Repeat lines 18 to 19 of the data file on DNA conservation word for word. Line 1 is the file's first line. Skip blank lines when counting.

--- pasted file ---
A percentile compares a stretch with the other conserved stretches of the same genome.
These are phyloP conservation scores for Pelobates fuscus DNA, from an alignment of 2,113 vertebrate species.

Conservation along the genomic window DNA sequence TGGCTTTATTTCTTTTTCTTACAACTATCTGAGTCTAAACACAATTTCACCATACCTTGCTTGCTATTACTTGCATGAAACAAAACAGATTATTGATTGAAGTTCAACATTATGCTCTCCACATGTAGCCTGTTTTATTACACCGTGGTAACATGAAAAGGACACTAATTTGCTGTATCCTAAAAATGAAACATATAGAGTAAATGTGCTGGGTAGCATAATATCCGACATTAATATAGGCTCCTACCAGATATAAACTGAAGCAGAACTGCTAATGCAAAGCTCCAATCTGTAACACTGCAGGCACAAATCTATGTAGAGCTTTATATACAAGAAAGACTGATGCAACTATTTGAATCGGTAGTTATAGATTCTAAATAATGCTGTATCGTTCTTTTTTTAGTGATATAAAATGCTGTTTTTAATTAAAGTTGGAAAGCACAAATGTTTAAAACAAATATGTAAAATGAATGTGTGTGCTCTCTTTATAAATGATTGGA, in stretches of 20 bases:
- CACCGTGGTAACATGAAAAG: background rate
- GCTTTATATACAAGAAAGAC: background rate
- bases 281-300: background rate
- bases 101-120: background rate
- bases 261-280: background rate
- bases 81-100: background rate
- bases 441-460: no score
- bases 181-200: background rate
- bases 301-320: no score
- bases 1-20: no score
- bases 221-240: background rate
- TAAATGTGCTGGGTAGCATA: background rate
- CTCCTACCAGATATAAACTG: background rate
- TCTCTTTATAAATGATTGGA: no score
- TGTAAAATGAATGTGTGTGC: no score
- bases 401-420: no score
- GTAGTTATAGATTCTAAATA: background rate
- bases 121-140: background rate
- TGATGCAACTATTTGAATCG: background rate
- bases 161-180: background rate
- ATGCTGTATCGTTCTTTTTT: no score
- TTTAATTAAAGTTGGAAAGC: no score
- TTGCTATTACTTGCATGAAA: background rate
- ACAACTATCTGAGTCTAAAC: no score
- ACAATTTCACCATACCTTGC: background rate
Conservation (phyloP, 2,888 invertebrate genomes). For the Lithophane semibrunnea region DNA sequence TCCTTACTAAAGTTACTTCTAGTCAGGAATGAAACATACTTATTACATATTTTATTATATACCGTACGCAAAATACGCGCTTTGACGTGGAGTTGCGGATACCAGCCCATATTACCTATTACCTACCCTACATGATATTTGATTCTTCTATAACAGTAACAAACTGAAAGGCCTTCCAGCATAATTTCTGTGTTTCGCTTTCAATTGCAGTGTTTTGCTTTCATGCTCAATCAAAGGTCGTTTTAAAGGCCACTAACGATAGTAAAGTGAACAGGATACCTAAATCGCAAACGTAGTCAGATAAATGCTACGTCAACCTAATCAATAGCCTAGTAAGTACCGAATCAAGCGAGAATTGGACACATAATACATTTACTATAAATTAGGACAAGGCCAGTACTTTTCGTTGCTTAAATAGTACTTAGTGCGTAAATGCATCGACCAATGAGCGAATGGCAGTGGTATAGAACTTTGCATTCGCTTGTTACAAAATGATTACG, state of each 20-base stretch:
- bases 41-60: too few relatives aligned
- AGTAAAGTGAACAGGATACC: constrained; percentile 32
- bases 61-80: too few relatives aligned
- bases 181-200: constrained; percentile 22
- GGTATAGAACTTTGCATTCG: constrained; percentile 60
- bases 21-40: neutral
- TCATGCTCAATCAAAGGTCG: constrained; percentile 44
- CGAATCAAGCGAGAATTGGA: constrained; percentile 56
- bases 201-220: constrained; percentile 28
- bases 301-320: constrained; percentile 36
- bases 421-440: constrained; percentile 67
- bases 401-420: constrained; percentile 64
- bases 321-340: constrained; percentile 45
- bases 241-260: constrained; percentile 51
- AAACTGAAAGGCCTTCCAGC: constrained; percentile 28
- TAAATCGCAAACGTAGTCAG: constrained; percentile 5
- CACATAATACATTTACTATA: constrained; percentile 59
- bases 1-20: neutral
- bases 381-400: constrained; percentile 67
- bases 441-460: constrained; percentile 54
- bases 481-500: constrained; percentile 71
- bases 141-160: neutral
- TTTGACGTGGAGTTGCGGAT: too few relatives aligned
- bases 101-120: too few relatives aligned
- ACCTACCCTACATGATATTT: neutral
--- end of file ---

- TGTAAAATGAATGTGTGTGC: no score
- bases 401-420: no score